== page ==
Escaped exotic pets, farm animals allowed to run free, and other wily
species have taken advantage of Florida’s subtropical climate for
hundreds of years. You might be surprised to learn about the animals
living in my backyard:

Wild Hogs

These feral swine have anchored themselves in Florida’s ecology since the 1500’s, when settlers allowed them to roam freely in the jungles. Thankfully, these huge, destructive generally stick to the thick forest, far away from people.

Burmese Pythons

You’ve probably read a news story about Burmese pythons thriving in southern Florida. While these 6-9 foot long pythons could be devastating to the local wildlife, it’s unlikely that they’ll travel far from the warmest southern tip of the Sunshine State.

Green Iguanas

Escaped iguanas are doing very well for themselves in the Miami area, but since they are vegetarians, it’s unlikely that their diets force them to compete with native lizards.

Nile Monitors

They’re an uncommon sight, but Africa’s longest lizard can easily survive in the wilds of Florida, and they’ll consume a host of native fauna to do so.


Native to the West Indies, between the odd migration and released semi-domesticated birds, it’s not too difficult to find a colorful flock of flamingos around here!


Many escaped parrots have made a break for it and survived in Florida’s tropical climate over the years. I remember seeing a flock of green parrots flying halfway between Saint Augustine and Daytona Beach, but I still can’t identify the species…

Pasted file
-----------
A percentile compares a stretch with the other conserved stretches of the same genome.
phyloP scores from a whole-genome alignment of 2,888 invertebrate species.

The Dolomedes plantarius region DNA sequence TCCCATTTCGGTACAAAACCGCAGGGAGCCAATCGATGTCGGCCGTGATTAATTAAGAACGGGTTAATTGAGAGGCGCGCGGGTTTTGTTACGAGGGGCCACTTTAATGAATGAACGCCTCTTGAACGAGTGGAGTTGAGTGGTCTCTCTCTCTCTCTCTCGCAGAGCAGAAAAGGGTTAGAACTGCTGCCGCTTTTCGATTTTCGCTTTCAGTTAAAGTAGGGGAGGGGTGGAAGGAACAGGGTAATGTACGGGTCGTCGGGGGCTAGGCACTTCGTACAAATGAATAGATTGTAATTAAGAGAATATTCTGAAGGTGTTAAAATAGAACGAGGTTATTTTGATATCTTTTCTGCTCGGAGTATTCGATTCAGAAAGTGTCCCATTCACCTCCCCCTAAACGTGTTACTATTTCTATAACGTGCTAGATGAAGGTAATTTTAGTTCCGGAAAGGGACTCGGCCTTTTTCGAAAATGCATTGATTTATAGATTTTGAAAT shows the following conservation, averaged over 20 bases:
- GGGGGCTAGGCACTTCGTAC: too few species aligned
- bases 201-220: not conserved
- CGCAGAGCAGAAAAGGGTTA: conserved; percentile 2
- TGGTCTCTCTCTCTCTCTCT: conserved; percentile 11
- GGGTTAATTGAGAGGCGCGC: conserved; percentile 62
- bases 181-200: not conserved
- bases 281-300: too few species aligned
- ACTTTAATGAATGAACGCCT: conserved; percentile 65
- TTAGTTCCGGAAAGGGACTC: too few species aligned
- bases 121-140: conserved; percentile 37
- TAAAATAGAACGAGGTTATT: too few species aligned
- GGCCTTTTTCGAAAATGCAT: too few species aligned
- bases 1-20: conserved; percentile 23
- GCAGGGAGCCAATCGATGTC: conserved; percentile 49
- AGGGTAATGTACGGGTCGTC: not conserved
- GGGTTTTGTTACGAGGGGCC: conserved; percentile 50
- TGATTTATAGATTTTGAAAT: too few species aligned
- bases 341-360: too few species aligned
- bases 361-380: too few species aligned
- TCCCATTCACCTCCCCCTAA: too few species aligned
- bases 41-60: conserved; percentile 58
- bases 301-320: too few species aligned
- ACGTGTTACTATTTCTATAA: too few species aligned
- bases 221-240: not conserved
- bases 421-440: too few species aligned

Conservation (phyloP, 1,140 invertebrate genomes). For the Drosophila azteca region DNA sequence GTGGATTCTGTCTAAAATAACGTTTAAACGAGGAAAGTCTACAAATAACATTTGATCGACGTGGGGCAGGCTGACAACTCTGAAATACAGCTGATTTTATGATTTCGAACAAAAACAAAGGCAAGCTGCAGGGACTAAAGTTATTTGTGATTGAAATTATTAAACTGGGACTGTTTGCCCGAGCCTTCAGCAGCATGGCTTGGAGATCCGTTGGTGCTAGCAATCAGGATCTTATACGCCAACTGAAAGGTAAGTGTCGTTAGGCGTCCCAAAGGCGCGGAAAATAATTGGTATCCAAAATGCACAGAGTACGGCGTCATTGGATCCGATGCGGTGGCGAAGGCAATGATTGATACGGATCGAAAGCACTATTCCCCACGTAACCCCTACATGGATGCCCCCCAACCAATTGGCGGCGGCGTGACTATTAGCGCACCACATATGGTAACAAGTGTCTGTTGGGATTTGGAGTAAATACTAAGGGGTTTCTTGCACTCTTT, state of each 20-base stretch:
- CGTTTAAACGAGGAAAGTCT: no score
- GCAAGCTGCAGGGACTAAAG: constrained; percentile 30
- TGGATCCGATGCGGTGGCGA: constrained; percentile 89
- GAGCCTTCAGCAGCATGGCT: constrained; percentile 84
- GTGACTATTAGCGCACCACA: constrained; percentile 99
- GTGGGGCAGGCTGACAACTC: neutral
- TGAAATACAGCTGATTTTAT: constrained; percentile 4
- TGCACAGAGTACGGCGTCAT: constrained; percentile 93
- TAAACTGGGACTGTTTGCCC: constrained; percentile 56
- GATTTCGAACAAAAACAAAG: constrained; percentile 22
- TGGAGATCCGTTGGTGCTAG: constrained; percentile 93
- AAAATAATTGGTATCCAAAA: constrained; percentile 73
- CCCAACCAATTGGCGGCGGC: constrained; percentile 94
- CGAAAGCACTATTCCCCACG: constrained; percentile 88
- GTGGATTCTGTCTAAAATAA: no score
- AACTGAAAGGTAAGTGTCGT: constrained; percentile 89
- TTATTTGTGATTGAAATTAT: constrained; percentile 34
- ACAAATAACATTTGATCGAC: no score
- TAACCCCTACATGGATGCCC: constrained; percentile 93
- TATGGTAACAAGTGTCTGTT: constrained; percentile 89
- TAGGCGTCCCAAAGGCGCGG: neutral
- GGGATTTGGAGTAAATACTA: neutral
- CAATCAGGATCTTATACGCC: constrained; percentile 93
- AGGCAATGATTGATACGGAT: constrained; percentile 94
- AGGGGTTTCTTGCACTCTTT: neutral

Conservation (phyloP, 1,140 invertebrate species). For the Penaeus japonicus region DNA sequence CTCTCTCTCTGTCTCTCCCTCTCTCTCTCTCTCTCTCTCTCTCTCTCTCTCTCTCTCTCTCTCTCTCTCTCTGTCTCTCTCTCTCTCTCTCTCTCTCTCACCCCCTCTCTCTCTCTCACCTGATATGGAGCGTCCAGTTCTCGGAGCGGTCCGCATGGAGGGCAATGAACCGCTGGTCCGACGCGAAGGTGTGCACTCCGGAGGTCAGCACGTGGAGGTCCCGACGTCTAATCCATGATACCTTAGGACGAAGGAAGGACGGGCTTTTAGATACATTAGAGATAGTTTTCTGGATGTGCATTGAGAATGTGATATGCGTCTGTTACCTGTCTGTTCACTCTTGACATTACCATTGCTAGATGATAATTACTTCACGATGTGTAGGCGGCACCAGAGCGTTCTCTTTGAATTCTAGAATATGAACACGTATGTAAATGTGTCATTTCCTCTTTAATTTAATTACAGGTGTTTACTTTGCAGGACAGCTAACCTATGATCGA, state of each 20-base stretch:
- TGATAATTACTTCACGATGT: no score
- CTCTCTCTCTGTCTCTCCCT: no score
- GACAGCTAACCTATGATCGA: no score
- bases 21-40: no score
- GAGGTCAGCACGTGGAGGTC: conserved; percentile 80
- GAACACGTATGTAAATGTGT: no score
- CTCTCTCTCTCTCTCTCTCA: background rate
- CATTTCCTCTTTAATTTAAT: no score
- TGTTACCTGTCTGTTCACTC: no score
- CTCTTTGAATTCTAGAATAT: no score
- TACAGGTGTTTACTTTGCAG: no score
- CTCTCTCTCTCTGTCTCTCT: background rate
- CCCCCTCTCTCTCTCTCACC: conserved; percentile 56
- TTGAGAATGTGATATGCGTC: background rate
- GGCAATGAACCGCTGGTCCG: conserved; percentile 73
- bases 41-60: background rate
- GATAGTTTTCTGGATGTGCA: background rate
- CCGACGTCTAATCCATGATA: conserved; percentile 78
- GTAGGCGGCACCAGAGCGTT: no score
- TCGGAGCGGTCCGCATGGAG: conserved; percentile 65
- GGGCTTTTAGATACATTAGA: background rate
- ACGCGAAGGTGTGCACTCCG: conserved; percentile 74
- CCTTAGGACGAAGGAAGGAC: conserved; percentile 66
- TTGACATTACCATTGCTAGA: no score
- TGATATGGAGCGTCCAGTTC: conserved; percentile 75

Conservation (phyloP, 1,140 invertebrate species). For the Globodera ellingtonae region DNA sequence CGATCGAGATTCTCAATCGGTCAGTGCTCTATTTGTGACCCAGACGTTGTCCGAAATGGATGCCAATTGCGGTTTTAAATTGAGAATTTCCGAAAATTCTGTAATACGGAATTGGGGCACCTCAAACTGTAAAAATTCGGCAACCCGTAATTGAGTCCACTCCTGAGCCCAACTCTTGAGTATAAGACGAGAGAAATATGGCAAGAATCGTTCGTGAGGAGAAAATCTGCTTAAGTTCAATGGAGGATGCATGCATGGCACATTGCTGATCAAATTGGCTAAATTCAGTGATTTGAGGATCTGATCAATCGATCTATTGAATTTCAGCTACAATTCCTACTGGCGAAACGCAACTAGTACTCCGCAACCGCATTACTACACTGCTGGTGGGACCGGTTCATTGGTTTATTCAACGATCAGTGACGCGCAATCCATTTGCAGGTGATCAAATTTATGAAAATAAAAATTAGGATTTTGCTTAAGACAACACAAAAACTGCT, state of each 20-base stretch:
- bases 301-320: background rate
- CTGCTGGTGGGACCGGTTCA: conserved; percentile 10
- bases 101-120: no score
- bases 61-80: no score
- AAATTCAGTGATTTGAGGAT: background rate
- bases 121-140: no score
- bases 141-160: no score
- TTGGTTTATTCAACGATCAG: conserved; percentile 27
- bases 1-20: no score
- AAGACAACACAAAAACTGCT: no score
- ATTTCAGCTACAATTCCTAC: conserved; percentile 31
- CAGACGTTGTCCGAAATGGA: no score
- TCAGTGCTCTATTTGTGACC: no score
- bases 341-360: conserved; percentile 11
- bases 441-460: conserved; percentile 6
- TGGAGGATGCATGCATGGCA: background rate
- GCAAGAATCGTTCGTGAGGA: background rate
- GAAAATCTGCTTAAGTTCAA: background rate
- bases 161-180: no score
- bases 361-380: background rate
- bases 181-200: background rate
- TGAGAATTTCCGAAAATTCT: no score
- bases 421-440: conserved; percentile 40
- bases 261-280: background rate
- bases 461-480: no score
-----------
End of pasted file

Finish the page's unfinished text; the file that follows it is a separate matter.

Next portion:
Legend has it that squirrel and vervet monkeys bolted from tourist attractions, like Silver Springs, and have managed to survive in little pockets around Florida.

Nine-banded Armadillos

They’ve naturally made their way from the southwest United States over to Florida, and I’ve seen the cute creatures dozens of times over the years. I’ll never forget the time I saw an armadillo casually strolling along the sidewalk as I was getting into my car one morning!


A rare sight, but these swamp rats were accidentally introduced to tiny areas of Florida via the fur trade. It’s a good thing that our nutria problem isn’t nearly as bad as many other southern states!


The world’s largest rodent can stand over 2 feet tall, and they’re occasionally seen enjoying themselves all around the state. Sure, it’s an uncommon sight, but I can’t forget the time that the Jacksonville Zoo lost a pair of the giants in 2001…

Source: Florida Fish & Wildlife Commission, Jacksonville Zoo